Participants were also instructed to “think aloud” and share their thoughts throughout the test. After every design was presented, participants went through a debrief to ascertain general visual desirability feedback and to gather their overall thoughts on the experience and visual presentation.
I learned in our testing that my decision to pivot on the aesthetic was a good call and I was on the right track with my new design direction. Post-testing, our affinity mapping exercises showed that users recognized the use of the door as inspiration and most users found the overall color scheme to be visually pleasing, clean, and modern. The use of photos of real people in the Fearless space also was well-received, with one user noting that the design felt "inclusive and supportive," a key aspect of the Fearless brand.
It's clean and modern."
High Fidelity Version 2.0
Although I felt I was on the right track with the first version of my high fidelity design, I received some internal feedback that the design could use some work in utilizing space and color more effectively and cohesively. Users responded positively to the new design direction, but there was a sense that I wasn't quite capturing the energy and emotion of the brand as much as I had hoped. I also personally felt that there was something a bit too stark and dry about my initial pass.
This was challenging. I needed to evolve the design for the desktop, but also design a mobile version, which was part of the ask in the initial brief, and what we as a team would be primarily testing this time around.
I decided that in order to inject some more of what it felt to be Fearless into the design, I was going to need to do two things:
- Reduce the harshness of some of the white space
- Find a new subtle and complementary color to Fearless Blue
Ultimately, I settled on a pink that wasn't too feminine but paired well with a newer, slightly brighter version of Fearless Blue. This complementary pink, when used sparingly, felt appropriate for the organization, but also balanced out the design with a certain energy that was previously missing.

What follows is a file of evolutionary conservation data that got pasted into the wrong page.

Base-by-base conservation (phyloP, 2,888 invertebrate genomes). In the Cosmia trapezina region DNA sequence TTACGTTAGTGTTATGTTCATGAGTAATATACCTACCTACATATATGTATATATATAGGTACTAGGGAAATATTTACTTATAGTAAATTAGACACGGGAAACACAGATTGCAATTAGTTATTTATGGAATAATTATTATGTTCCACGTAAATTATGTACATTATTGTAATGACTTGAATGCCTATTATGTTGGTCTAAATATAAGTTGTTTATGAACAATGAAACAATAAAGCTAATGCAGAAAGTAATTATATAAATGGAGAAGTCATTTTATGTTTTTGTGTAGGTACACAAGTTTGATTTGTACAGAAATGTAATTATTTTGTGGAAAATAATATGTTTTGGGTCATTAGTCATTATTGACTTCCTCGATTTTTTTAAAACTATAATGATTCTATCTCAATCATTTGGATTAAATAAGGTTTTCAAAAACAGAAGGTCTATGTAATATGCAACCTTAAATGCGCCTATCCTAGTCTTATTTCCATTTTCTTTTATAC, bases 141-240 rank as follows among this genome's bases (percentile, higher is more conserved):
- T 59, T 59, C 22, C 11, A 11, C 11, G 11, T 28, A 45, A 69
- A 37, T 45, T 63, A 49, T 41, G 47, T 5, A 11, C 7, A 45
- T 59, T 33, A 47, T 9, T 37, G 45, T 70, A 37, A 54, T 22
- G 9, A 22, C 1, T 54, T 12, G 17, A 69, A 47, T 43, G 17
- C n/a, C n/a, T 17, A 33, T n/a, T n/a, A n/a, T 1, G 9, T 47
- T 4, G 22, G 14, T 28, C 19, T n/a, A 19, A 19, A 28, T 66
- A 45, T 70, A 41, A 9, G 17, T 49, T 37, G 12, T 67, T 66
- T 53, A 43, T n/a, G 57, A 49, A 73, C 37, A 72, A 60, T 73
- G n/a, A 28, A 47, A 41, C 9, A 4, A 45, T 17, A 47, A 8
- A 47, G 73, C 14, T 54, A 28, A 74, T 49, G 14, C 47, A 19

Users were enthusiastic about this new iteration and they rated it highly.
We used the same testing methodology as we did for the initial high fidelity version, but applied it to the mobile design. Color combinations were well-received with the majority of users specifically saying the colors were pleasing and blended together very well. The homepage was perceived as bold, welcoming, and fun.
We also tested how users felt about the consistency of the design going from mobile to desktop and vice versa. When translating this new mobile version back to the desktop version, I took feedback from the first round of testing to not only give the design a new coat, but also to improve the usability of the site when appropriate.
One example of this was shifting the map object on the business listing page to be above the fold. This was suggested by users in testing so they wouldn't have to scroll to find the relevant location of the business.
Most users found the overall evolution of the design to be easy-to-use, with all users noting that the design felt consistent across desktop and mobile.
much a Fearless thing to be bold.”
I learned a lot through this design process for Fearless. Above all, I learned that understanding where the brand is, where its users are, and how those users feel is paramount. When evolving a brand, you must differentiate it from the competition, but also retain the brand’s unique voice.
I initially got a bit wrapped up in designing for an aesthetic that wasn’t quite matching the tone of the brand as it existed. Once I realized that I needed to meet the users where they already were, things clicked. I also learned that the constraint of keeping things bold and vibrant was ultimately freeing. You don’t have to reinvent the wheel if you already know what users love.
After we tested our design iterations, I created a design system for Fearless to use for future implementation of the site, as well as guidelines that can be followed when designing areas of the site that were outside the scope of this particular project. Our team also came up with a couple recommendations and next steps for the future:
- Test UX modifications made from the initial round of testing to the second round
- Create a library of high resolution images that could be used throughout the website to fully represent the Fearless tone since users loved real photography.
Overall, this was a challenging and exciting project, and it was particularly inspiring to create designs for an organization doing both interesting and important work with such a dynamic community.